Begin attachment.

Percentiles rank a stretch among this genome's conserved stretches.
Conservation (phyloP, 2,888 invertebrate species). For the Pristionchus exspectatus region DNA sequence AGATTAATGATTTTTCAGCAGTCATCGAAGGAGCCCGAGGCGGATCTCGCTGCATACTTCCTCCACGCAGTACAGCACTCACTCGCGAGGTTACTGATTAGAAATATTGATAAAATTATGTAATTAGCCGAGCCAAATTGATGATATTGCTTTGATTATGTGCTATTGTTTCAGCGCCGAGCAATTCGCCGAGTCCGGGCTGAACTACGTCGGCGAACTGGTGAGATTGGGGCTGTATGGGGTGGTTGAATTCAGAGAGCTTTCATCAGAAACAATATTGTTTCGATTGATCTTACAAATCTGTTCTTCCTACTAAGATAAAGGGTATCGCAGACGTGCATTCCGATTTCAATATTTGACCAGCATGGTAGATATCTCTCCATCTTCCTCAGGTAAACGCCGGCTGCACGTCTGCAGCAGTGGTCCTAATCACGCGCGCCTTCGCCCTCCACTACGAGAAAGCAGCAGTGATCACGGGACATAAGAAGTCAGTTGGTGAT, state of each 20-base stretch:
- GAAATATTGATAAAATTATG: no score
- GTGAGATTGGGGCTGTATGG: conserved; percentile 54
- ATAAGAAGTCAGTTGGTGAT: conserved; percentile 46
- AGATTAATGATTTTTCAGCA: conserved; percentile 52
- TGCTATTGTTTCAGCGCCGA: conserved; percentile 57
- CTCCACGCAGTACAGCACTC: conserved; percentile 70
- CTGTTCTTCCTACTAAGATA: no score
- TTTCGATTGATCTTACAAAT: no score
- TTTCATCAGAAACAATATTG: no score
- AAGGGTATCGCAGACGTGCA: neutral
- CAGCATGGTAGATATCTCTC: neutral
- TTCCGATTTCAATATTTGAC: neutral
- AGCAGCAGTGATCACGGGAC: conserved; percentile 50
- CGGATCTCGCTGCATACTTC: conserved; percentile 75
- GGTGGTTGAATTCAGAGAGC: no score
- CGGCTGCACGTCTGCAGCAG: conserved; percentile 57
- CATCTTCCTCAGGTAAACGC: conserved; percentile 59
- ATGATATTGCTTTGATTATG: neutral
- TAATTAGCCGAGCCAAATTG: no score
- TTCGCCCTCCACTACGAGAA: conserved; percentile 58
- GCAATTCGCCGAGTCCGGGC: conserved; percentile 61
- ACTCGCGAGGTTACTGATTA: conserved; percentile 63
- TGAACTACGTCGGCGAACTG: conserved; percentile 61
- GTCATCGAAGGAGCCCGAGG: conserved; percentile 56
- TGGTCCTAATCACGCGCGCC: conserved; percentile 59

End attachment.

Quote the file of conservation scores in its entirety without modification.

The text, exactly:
Percentiles rank a stretch among this genome's conserved stretches.
Conservation (phyloP, 2,888 invertebrate species). For the Pristionchus exspectatus region DNA sequence AGATTAATGATTTTTCAGCAGTCATCGAAGGAGCCCGAGGCGGATCTCGCTGCATACTTCCTCCACGCAGTACAGCACTCACTCGCGAGGTTACTGATTAGAAATATTGATAAAATTATGTAATTAGCCGAGCCAAATTGATGATATTGCTTTGATTATGTGCTATTGTTTCAGCGCCGAGCAATTCGCCGAGTCCGGGCTGAACTACGTCGGCGAACTGGTGAGATTGGGGCTGTATGGGGTGGTTGAATTCAGAGAGCTTTCATCAGAAACAATATTGTTTCGATTGATCTTACAAATCTGTTCTTCCTACTAAGATAAAGGGTATCGCAGACGTGCATTCCGATTTCAATATTTGACCAGCATGGTAGATATCTCTCCATCTTCCTCAGGTAAACGCCGGCTGCACGTCTGCAGCAGTGGTCCTAATCACGCGCGCCTTCGCCCTCCACTACGAGAAAGCAGCAGTGATCACGGGACATAAGAAGTCAGTTGGTGAT, state of each 20-base stretch:
- GAAATATTGATAAAATTATG: no score
- GTGAGATTGGGGCTGTATGG: conserved; percentile 54
- ATAAGAAGTCAGTTGGTGAT: conserved; percentile 46
- AGATTAATGATTTTTCAGCA: conserved; percentile 52
- TGCTATTGTTTCAGCGCCGA: conserved; percentile 57
- CTCCACGCAGTACAGCACTC: conserved; percentile 70
- CTGTTCTTCCTACTAAGATA: no score
- TTTCGATTGATCTTACAAAT: no score
- TTTCATCAGAAACAATATTG: no score
- AAGGGTATCGCAGACGTGCA: neutral
- CAGCATGGTAGATATCTCTC: neutral
- TTCCGATTTCAATATTTGAC: neutral
- AGCAGCAGTGATCACGGGAC: conserved; percentile 50
- CGGATCTCGCTGCATACTTC: conserved; percentile 75
- GGTGGTTGAATTCAGAGAGC: no score
- CGGCTGCACGTCTGCAGCAG: conserved; percentile 57
- CATCTTCCTCAGGTAAACGC: conserved; percentile 59
- ATGATATTGCTTTGATTATG: neutral
- TAATTAGCCGAGCCAAATTG: no score
- TTCGCCCTCCACTACGAGAA: conserved; percentile 58
- GCAATTCGCCGAGTCCGGGC: conserved; percentile 61
- ACTCGCGAGGTTACTGATTA: conserved; percentile 63
- TGAACTACGTCGGCGAACTG: conserved; percentile 61
- GTCATCGAAGGAGCCCGAGG: conserved; percentile 56
- TGGTCCTAATCACGCGCGCC: conserved; percentile 59